In stealing home ( HarperCollins, $24), Jackie Robinson's daughter, Sharon, has written what the book's subtitle suggests is "an intimate family portrait." And the book's cover photo shows the famous father and his beautiful wife, Rachel, holding three laughing children. Inside, however, a far less pretty picture is revealed.
It's not that Jackie Robinson didn't make every effort to establish a happy household, particularly after he retired from his epochal career with the Brooklyn Dodgers. He was an earnest and caring father. And Rachel was the perfect mother, attentive, affectionate and, when she had to be, stern. How could either of them have known that their lives would become a Danielle Steel novel? That, regrettably, is the way Sharon has written her memoir, sprinkling it with soggy sentences on the order of, "Michael held my hand for what seemed like an eternity and spoke with a deep, passionate voice," and, "Our thirst for politics and each other was insatiable."
Foremost in this litany of disasters was the tragedy of the Robinsons' elder son, who, shrinking from the burden of being Jack Roosevelt Robinson Jr., dropped out of high school, joined the U.S. Army and, while serving in Vietnam, became a drug addict. Jackie Sr. seemed to have been unaware of the seriousness of his son's decline until Jackie Jr. was arrested on drug and gun charges. To his credit, Jackie Sr. took up the boy's cause, and Jackie Jr. did, after a painful struggle, finally kick the habit. Then, in the crudest blow of all, he was killed at age 24 in an auto accident.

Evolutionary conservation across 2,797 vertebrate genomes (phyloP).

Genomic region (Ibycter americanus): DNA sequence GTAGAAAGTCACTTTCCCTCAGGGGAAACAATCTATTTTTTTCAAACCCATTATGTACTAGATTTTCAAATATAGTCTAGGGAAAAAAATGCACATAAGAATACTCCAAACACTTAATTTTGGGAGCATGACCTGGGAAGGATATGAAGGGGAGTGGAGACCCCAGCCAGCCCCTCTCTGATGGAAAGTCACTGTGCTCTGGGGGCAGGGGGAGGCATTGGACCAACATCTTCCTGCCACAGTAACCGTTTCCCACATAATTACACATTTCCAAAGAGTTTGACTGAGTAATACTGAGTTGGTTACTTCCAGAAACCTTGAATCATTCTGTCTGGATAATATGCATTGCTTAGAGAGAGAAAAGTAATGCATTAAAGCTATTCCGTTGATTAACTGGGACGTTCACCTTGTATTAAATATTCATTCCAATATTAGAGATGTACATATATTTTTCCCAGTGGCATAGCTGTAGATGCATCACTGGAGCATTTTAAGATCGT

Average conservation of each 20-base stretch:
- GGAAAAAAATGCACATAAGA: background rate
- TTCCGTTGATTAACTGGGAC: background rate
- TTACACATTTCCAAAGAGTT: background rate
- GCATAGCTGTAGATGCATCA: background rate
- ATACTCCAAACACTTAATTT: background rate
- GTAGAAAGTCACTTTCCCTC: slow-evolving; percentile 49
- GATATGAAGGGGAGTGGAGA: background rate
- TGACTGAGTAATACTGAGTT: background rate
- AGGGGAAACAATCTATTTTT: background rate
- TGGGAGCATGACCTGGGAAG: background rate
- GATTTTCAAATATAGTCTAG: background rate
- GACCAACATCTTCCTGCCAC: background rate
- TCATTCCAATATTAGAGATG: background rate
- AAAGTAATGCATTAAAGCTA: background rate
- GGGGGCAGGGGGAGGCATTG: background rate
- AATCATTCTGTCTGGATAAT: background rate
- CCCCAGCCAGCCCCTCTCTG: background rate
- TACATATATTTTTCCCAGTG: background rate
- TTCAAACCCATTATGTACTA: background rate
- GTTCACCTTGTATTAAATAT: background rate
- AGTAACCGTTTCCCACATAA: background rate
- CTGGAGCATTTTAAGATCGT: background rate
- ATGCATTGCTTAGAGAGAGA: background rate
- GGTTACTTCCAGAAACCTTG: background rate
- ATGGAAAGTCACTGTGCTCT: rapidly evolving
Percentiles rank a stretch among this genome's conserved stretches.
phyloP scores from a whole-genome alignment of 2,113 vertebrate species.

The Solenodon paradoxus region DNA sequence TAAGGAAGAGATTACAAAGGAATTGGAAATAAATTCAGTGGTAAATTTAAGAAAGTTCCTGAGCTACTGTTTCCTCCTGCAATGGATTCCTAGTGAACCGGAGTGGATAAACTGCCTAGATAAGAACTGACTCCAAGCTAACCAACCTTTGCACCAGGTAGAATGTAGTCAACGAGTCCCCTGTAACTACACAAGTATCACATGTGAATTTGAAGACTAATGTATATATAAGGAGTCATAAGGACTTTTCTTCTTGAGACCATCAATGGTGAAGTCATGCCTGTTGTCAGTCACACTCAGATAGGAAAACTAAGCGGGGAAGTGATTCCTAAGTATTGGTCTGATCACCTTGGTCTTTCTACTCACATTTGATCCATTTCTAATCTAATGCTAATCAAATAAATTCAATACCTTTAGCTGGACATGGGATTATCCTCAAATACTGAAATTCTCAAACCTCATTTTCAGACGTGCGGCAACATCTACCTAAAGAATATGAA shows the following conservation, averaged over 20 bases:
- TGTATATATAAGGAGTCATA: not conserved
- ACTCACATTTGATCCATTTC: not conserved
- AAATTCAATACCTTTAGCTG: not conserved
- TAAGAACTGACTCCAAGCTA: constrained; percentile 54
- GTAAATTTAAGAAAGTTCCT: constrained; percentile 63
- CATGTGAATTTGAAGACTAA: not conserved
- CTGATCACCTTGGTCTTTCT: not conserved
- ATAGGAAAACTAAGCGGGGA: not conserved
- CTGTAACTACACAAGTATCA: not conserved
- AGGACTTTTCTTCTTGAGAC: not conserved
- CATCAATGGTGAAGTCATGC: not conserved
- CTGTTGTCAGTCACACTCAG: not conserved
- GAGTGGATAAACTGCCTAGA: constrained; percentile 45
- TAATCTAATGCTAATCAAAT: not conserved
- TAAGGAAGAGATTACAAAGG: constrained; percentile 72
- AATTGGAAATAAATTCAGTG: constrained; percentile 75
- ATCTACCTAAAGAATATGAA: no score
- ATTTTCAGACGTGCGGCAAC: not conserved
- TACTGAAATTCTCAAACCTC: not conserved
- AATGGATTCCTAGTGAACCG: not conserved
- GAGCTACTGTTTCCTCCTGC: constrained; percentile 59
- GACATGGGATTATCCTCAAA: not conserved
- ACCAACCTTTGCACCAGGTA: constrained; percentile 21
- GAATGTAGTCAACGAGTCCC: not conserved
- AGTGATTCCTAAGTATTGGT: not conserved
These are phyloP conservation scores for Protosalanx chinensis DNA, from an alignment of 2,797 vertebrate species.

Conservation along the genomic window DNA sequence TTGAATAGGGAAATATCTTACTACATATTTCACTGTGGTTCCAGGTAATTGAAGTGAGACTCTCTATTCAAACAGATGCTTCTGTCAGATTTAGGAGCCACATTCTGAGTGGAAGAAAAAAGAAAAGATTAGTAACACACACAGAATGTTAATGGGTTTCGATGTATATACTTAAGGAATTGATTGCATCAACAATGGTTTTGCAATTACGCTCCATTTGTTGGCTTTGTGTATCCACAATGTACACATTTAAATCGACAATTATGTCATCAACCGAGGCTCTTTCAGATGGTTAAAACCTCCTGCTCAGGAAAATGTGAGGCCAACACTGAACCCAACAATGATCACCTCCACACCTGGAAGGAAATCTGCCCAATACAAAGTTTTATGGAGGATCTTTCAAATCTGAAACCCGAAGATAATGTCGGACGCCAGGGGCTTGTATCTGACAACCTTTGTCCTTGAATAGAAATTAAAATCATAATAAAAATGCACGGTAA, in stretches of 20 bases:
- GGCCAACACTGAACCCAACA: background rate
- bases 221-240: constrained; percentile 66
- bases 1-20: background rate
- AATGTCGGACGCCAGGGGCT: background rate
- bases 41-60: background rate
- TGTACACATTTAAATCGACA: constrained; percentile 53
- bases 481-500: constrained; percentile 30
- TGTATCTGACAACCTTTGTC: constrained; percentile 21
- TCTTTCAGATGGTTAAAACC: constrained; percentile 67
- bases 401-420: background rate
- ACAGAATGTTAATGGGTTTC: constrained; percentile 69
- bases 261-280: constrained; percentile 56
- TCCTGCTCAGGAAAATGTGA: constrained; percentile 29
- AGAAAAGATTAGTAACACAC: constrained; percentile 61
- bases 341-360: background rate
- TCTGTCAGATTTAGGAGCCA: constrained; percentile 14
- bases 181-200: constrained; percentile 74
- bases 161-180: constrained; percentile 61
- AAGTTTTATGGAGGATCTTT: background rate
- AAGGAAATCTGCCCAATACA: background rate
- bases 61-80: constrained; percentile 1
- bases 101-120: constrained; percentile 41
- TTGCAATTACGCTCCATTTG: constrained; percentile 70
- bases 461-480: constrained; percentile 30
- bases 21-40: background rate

Meanwhile Sharon, she writes, married at 18, divorced a short time later on grounds of abuse and, while still in her teens, married again. That union also ended in divorce. It is unclear from the book whether she married a third partner with whom she had a child before she and the man split up. Sharon is a survivor, though, and she is now employed as a nurse-midwife—"ushering," as she puts it, "new life into this world."
Her father lived long enough to see her, at least partially, put her life in order. Then, prematurely aged by diabetes, he died at 53 of a heart attack. "No grave can hold this body down," said his friend Jesse Jackson at the funeral. "It belongs to the ages."
Why this should be so is something Sharon doesn't devote much space to telling us, mainly because she wasn't yet born when her father made history as the first African-American player in the major leagues. But another autobiographer, Negro leagues veteran Buck O'Neil, was acutely aware of Jackie Robinson's significance, as he tells us in his delightful book I Was Right on Time ( Simon & Schuster, $23), written with Steve Wulf and David Conrads. O'Neil was serving in the Philippines with an all-black U.S. Navy stevedore unit in October 1945 when Robinson signed with the Dodgers. "You should have heard the celebration," he writes. "Halfway around the world from Brooklyn, we started hollering and shouting and firing our guns into the air."
O'Neil's book is written in such a graceful, conversational manner that the author, now nearing 85, seems to be sitting in your living room. "You see," he writes, "I don't have a bitter story." Indeed, it is a most happy one, as O'Neil affectionately recalls Negro leagues luminaries such as Satchel Paige, Josh Gibson, Cool Papa Bell and John Henry (Pop) Lloyd.
Robinson's signing, though a cause for jubilation, spelled the end of the Negro leagues and created, inevitably, some envy among other black stars, notably the great Paige—who, O'Neil believes, might have had an easier time breaking in than Robinson did. "Satchel was a superstar, and the whole country knew about him," O'Neil says. "People would have seen him as an individual...people saw Jackie as a symbol."
Paige, of course, did get his chance in the majors, in his 40's. And so did O'Neil, first with the Chicago Cubs as a scout—he discovered Hall of Famers Ernie Banks and Lou Brock—and then, in 1962, as the big leagues' first African-American coach.
"I've said it before, I'll say it now, and I'll say it again," O'Neil writes. "I was right on time."